Animal rescuers have spent nearly a week finding the wolf-dogs in the woods and near Ritz's home. As more are found, some neighbors are less worried."
Wilbur Huff likes his neighbors. He likes animals.
"I was raised in a family that had dogs all the time," he says.
But he didn't like it when wolf dogs from Patricia Ritz's house came for unexpected visits.
"They began to come into my cattle and killed a few of my calves," he recalls.
Moments like that made him think twice before going out.
"I've been in the woods when the dogs actually came after me. Had I not had a gun, they would've bit me," he says. "I didn't like going in the woods at all after they got to running loose."
More than forty have been found, but it's those holdouts they worry about. Animal rescuers say there could be anywhere from six to ten of Ritz's dogs still out there.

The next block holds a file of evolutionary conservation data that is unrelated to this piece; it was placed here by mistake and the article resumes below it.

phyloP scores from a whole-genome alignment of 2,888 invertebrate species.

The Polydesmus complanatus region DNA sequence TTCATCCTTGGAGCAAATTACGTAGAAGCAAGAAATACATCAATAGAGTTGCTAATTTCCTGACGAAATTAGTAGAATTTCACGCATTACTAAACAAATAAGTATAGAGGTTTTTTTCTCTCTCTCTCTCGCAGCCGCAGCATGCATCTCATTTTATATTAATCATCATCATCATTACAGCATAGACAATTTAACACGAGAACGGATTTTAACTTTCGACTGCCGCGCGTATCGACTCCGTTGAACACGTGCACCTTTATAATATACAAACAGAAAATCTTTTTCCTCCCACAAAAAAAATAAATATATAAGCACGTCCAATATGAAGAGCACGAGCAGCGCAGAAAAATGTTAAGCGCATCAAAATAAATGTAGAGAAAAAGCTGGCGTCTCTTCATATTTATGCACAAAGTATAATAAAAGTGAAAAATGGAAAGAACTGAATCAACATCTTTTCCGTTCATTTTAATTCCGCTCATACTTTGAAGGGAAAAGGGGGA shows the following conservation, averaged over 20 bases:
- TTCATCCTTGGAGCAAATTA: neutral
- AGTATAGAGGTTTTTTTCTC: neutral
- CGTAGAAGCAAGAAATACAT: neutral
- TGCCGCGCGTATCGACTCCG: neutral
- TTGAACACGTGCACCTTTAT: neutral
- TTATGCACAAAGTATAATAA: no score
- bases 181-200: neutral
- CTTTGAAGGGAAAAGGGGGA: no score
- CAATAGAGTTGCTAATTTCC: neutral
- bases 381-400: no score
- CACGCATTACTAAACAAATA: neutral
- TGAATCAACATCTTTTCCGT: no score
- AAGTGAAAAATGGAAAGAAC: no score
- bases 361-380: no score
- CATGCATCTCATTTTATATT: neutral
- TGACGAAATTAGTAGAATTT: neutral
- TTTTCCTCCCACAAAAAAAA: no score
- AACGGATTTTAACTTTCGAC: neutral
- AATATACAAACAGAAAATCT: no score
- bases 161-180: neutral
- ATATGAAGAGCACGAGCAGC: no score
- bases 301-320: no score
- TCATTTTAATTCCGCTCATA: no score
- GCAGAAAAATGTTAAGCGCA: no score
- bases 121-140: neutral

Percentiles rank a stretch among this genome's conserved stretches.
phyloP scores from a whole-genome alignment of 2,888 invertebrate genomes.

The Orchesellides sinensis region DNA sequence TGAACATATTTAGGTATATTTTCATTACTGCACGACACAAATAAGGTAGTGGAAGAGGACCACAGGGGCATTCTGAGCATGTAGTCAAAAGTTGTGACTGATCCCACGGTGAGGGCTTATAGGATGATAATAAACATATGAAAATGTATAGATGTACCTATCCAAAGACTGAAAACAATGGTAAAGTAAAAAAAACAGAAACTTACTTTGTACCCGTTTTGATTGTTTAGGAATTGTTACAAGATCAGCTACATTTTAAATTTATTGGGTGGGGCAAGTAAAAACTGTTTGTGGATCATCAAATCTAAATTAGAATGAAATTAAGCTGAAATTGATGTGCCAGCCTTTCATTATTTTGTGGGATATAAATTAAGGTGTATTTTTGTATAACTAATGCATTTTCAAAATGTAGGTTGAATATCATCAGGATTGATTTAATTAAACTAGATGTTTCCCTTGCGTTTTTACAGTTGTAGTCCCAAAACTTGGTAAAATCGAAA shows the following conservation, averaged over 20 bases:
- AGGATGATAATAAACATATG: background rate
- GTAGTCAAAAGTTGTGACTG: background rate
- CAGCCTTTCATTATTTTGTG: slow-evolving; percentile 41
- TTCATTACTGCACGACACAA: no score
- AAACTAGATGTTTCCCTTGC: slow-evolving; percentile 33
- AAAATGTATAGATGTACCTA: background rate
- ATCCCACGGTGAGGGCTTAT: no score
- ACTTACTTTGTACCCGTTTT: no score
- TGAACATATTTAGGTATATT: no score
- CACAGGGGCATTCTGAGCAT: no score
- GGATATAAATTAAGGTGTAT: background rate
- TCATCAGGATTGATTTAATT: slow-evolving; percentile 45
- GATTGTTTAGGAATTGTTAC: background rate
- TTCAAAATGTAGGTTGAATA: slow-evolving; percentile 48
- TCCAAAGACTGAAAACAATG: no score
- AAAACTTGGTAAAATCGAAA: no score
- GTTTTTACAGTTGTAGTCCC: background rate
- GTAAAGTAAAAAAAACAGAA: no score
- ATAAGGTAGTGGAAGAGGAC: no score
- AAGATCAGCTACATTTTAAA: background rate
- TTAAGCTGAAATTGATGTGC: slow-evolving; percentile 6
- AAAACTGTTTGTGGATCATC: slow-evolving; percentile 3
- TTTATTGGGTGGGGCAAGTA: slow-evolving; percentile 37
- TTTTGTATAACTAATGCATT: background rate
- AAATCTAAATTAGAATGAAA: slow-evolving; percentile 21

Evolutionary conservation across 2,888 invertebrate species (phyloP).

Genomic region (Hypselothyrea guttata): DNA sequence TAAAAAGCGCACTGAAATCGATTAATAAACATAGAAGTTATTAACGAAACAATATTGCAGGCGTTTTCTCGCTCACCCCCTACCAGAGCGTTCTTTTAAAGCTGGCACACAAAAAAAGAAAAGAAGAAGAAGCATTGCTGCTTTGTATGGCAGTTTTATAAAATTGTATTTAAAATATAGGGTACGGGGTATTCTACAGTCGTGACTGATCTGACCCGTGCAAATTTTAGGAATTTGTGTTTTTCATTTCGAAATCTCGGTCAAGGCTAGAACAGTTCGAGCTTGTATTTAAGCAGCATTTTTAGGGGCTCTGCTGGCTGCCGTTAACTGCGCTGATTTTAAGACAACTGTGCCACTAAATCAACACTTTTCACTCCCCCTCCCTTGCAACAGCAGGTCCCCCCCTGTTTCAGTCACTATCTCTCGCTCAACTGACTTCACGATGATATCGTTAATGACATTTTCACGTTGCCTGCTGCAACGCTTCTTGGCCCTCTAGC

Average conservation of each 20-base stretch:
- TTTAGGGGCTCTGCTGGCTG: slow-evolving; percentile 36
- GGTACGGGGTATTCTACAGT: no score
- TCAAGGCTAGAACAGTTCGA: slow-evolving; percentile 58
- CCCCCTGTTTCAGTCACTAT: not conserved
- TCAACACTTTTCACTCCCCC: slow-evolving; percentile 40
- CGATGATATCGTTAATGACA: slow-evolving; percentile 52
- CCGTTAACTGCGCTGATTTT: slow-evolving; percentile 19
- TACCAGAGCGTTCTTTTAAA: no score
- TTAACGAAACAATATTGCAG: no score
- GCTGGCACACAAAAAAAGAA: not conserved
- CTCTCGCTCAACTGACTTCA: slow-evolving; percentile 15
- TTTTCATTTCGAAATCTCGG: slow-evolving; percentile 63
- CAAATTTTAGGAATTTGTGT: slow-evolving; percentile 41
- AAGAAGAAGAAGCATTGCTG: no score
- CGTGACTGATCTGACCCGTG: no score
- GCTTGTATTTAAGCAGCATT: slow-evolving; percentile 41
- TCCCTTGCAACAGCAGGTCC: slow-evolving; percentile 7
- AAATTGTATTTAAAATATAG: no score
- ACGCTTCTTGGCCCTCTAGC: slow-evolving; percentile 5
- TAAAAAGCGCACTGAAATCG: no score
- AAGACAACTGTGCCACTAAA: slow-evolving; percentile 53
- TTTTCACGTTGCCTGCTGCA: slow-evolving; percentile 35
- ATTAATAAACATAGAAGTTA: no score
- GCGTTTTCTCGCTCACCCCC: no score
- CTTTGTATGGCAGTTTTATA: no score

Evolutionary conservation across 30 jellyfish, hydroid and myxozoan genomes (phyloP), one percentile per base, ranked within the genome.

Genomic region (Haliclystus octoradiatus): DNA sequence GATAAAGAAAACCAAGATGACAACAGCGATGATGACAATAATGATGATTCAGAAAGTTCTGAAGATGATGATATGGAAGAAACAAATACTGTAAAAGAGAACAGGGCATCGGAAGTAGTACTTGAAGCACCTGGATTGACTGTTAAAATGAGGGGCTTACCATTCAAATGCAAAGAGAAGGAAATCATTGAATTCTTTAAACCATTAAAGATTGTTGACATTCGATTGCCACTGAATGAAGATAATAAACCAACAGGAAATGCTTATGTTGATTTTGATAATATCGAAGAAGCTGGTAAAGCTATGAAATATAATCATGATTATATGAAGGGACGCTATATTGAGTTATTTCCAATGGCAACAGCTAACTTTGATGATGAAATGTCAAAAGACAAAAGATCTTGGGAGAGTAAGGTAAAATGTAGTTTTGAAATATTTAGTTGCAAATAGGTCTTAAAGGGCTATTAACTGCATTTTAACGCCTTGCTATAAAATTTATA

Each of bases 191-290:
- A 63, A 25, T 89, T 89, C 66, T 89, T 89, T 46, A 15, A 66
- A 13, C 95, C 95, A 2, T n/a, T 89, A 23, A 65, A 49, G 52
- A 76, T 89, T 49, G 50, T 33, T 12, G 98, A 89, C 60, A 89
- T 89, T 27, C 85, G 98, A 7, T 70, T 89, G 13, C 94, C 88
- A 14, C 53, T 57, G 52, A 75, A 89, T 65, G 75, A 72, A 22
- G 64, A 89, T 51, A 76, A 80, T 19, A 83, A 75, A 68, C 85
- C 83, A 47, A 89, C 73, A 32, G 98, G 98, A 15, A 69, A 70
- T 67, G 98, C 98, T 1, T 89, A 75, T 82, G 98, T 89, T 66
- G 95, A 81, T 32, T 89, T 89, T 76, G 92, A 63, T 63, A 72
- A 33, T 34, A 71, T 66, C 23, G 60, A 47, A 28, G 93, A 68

"We have the dominant pack left," says Tracy Ward of the Ohio Co. Animal Shelter. "They're very intelligent. Not willing to be caught, just staring at our traps."
She says they're trying to keep them well fed so they stay well away from other people.
"Making sure they're being fed so they're not leaving property and going to hunt," she says. "Potentially, though, these are wildish dogs and they're going to hunt. It's just what they do."
There aren't as many dogs around Huff's home, and not as many concerns.
"There may be a few stragglers just out there in the woods, but, no I don't worry as much as I did," Huff says.
Ward says the wolf-dogs are evaluated once they're caught.